"Non-citizen citizens": undocumented Honduran migrants organizing politically in post-Katrina New Orleans
Paper short abstract:
This paper examines how undocumented Latinx migrants have organized politically for the right to stay in post-Katrina New Orleans by framing their past labor in post-disaster rebuilding as a civic contribution that has earned them the right to remain in the city.
Paper long abstract:
Disasters often serve as the meeting point for multiple mobilities. Just as displacement characterizes certain populations, recovery can bring in new communities to fill depleted labor markets. Rather than running smoothly, however, reconstruction is itself stratified by racial inequalities, class disparities, and unequal allocation of resources. Drawing on dissertation research conducted in post-Hurricane Katrina New Orleans, in this paper I examine how the failure of the levees and flooding of 80% of the city led to rebuilding characterized by a securitized neoliberal governance regime that reproduced already existing racial and class inequalities (Adams 2013). As largely working-class Black residents were displaced, a new labor pool of mostly undocumented Latinx migrants quickly filled the ranks of a post-disaster political economy in which labor law enforcement was largely suspended. As the post-disaster reconstruction phase passed, construction has remained a robust industry that attracts migrant labor. Paralleling this post-2005 era has been an aggressive deportation regime (De Genova and Peutz 2010) that has continued until now. I argue here that while the suspension of labor law enforcement and the heightening of immigration law prosecution have worked in tandem to subordinate the labor of vulnerable individuals, undocumented Latinx workers have responded by organizing politically and asserting their right to stay in the city they helped to rebuild. In so doing, these non-citizen citizens, as I call them, embrace new forms of "insurgent citizenships" (Holston 2009) that re-conceptualize past labor as a sacrifice and civic contribution that has earned them the right to stay.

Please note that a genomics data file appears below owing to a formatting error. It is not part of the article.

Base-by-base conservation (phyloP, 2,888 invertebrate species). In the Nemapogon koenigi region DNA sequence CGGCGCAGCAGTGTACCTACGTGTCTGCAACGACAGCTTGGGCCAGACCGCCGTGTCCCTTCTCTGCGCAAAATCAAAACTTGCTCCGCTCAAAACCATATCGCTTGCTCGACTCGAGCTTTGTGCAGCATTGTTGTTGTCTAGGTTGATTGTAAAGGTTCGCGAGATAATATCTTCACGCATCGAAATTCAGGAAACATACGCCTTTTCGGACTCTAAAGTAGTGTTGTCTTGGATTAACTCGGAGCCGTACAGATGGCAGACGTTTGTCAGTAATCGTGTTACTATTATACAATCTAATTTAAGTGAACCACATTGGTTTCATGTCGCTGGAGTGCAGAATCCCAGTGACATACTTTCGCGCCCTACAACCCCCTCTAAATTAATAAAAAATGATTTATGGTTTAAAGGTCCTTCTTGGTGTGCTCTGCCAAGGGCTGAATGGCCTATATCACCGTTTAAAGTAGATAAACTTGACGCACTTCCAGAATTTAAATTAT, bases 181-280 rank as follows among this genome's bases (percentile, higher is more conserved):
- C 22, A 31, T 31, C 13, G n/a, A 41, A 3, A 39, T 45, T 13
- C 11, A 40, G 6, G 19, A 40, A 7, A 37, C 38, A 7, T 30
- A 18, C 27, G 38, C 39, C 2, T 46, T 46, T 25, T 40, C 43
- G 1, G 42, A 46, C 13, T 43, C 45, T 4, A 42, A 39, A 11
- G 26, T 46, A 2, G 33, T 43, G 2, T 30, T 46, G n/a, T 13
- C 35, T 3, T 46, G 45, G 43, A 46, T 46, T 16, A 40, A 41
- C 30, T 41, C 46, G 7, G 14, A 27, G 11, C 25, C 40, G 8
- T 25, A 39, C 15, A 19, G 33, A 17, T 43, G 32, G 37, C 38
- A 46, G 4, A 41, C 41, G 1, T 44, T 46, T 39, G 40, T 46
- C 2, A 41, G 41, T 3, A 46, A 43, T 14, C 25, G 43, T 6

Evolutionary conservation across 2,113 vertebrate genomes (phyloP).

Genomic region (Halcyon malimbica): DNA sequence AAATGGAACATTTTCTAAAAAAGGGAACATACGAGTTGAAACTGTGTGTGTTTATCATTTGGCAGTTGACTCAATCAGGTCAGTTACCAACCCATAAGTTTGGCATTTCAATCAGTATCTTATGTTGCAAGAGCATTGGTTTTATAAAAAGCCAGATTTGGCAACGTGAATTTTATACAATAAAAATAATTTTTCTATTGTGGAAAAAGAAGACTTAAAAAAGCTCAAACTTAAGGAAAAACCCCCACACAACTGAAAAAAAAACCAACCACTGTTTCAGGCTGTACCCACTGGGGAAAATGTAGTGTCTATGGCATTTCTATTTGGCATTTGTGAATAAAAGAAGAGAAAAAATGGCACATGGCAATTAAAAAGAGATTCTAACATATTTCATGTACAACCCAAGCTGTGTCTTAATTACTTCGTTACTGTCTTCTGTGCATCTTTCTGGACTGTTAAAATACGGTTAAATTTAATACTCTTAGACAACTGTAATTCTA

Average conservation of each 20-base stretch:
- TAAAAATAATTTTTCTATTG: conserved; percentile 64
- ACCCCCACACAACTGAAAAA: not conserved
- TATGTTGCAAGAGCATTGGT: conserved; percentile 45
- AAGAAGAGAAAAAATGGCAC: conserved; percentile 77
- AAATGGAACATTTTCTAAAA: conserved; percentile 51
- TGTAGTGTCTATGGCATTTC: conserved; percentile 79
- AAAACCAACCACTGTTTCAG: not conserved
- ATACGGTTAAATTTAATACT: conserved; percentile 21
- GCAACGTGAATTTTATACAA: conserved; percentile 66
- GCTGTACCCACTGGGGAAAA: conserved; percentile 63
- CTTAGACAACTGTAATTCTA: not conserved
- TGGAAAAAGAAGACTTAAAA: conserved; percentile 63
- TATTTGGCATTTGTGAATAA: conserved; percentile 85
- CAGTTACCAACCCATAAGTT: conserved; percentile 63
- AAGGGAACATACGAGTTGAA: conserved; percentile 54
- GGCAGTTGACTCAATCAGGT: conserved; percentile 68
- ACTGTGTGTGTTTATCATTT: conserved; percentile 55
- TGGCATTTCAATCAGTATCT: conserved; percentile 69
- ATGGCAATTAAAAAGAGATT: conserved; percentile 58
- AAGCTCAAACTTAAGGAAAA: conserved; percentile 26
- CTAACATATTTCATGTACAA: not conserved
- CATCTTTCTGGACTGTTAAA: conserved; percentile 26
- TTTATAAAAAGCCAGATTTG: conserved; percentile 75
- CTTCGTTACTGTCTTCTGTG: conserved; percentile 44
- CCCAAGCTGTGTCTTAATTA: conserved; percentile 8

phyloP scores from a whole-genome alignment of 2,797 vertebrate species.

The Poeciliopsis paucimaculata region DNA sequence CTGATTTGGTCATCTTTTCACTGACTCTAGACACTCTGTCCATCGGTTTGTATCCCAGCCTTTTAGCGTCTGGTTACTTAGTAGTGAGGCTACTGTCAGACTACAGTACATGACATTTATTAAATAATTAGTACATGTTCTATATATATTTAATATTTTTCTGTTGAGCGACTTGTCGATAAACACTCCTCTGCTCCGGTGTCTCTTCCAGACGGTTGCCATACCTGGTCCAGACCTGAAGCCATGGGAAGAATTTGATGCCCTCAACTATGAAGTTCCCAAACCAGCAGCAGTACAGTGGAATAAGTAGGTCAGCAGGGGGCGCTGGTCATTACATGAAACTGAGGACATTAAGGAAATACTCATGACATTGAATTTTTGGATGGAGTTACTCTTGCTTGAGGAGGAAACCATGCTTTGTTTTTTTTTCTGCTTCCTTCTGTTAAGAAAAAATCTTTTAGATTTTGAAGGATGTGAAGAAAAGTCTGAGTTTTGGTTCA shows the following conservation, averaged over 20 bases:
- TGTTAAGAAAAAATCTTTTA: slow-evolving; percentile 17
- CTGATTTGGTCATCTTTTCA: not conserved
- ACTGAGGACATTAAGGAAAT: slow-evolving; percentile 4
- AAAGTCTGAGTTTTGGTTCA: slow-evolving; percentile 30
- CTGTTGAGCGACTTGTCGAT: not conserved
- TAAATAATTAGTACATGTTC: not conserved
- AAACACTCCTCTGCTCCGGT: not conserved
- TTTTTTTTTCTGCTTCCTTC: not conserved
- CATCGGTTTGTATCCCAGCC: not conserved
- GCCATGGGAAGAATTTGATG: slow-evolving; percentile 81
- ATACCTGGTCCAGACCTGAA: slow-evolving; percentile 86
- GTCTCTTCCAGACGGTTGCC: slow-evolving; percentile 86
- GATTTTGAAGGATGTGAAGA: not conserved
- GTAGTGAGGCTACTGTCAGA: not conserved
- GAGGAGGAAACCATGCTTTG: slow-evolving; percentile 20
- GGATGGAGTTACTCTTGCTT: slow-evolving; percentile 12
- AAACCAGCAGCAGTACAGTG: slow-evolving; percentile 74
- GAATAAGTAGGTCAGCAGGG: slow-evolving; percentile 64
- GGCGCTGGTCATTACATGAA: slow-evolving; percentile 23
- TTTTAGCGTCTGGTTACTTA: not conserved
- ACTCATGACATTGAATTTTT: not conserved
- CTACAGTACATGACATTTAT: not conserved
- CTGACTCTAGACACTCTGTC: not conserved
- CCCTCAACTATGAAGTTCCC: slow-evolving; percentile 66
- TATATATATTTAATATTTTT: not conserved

Post-disaster situations and the appropriation of disaster governance from below [Disaster and Crisis Anthropology Network (DICAN)]